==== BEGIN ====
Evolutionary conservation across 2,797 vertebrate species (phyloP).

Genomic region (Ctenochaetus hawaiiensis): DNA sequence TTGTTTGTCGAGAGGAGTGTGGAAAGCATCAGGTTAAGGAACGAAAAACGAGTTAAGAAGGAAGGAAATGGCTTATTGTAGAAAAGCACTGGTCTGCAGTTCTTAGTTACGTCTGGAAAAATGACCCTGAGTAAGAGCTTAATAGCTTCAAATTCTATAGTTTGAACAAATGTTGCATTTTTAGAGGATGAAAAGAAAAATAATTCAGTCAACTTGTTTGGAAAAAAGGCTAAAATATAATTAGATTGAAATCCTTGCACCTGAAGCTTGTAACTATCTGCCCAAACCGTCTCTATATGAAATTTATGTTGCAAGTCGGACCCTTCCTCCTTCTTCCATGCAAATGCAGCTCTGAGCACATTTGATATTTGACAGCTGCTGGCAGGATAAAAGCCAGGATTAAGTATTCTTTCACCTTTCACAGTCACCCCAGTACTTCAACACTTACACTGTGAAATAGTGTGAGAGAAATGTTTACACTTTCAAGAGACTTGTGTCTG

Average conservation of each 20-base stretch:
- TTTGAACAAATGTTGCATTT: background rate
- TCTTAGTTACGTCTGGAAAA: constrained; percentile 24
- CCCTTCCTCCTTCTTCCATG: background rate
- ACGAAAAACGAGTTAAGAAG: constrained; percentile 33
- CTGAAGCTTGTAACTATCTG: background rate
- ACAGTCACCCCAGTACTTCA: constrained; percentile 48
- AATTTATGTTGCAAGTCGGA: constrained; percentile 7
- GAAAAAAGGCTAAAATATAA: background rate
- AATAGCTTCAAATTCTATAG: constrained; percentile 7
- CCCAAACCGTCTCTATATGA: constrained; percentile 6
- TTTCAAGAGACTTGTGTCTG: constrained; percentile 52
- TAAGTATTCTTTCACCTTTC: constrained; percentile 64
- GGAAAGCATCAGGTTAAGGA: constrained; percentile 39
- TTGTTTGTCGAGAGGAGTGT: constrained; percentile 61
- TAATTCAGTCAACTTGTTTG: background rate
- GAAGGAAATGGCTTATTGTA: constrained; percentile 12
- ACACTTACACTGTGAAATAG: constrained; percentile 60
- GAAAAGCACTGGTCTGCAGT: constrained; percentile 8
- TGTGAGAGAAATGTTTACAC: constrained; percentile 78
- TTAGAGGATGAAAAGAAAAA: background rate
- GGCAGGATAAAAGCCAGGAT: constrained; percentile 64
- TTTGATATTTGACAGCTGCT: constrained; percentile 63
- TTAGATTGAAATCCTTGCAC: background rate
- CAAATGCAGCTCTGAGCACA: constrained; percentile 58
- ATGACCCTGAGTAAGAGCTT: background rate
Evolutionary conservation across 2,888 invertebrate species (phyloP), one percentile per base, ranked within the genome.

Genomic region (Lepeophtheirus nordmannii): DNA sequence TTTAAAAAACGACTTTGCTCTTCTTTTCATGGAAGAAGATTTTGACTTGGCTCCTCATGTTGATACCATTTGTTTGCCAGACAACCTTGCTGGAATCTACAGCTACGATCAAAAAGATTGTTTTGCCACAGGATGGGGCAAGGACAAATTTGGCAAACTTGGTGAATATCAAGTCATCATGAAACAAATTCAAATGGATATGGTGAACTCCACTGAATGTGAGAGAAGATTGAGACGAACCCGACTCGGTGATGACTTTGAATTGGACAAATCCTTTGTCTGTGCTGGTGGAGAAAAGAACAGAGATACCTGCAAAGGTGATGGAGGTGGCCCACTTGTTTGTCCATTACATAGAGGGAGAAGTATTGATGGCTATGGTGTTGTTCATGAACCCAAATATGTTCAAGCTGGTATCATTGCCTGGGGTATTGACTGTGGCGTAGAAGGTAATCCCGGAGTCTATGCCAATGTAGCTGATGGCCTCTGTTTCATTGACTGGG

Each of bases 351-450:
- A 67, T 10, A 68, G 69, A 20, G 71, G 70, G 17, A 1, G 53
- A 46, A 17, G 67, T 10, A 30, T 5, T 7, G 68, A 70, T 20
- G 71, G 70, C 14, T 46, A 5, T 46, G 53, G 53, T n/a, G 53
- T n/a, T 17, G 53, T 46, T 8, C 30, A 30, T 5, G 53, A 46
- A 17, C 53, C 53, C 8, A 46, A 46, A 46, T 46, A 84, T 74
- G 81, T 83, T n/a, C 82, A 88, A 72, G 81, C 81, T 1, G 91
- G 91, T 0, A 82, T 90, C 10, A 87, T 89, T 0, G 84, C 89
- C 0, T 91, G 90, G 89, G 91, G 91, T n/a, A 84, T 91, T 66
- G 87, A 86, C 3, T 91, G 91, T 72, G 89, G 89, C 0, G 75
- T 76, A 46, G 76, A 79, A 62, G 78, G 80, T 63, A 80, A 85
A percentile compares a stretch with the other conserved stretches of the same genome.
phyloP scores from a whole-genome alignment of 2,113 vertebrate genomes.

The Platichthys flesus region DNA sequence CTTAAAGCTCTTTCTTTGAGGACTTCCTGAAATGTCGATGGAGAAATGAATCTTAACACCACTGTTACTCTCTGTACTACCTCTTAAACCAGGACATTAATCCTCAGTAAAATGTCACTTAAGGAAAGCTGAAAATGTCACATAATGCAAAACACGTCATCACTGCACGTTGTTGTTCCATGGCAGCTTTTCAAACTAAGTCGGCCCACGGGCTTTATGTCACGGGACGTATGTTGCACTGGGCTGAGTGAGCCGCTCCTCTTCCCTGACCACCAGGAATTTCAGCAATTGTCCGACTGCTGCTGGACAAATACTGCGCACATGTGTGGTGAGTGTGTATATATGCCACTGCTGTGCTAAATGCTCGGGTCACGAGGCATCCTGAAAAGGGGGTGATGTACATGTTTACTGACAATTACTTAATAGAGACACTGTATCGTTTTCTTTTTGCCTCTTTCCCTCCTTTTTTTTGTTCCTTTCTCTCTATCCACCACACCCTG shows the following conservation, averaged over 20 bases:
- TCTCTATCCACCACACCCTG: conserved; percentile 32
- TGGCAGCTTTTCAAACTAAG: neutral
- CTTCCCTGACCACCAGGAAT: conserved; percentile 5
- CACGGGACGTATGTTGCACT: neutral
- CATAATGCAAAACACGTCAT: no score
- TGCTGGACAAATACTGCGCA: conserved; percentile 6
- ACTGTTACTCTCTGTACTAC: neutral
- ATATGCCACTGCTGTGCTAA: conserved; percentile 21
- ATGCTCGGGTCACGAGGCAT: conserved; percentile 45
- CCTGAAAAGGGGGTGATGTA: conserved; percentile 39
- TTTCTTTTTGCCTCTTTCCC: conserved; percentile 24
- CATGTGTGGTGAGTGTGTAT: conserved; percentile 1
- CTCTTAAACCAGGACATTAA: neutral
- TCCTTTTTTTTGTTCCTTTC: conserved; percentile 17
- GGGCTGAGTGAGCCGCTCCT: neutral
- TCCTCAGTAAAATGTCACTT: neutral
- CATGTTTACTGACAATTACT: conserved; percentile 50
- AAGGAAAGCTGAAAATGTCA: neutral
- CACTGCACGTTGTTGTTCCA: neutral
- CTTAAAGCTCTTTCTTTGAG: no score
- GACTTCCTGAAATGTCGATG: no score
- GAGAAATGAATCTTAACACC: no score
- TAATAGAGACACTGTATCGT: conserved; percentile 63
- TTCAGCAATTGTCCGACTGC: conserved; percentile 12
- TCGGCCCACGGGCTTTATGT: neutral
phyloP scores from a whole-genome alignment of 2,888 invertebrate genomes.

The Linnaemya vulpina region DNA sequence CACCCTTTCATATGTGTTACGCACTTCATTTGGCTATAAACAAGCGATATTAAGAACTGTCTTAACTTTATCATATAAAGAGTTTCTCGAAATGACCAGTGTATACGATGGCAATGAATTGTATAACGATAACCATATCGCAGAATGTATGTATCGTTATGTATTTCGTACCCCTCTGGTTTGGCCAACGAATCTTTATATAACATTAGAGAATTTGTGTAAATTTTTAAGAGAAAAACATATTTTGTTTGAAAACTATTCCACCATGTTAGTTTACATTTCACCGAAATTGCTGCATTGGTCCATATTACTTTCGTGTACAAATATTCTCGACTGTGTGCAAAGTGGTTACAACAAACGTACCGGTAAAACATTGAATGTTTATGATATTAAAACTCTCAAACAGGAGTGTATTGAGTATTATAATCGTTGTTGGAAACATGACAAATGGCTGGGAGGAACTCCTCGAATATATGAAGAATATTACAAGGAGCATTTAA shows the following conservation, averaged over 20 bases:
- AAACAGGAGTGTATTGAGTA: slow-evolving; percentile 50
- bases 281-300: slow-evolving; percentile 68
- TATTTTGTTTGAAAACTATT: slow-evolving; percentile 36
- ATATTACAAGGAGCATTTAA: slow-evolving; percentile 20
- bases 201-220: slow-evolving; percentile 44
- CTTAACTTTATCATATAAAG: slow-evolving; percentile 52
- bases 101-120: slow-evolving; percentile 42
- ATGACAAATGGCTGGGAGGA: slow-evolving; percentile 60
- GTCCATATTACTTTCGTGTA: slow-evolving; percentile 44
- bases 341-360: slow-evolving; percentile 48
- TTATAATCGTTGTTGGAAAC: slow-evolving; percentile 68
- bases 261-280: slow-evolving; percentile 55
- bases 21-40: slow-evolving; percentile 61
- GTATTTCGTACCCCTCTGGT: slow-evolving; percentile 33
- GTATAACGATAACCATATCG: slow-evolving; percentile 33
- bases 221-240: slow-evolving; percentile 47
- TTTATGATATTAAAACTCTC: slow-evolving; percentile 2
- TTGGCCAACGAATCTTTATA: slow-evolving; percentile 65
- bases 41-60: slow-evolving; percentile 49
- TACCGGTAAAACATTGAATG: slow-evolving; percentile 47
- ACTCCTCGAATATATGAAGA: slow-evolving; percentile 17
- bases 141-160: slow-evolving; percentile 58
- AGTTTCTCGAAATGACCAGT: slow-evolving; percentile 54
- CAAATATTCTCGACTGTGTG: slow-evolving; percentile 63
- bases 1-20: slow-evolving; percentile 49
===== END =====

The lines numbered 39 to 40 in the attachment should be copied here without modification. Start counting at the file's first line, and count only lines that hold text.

- C 0, T 91, G 90, G 89, G 91, G 91, T n/a, A 84, T 91, T 66
- G 87, A 86, C 3, T 91, G 91, T 72, G 89, G 89, C 0, G 75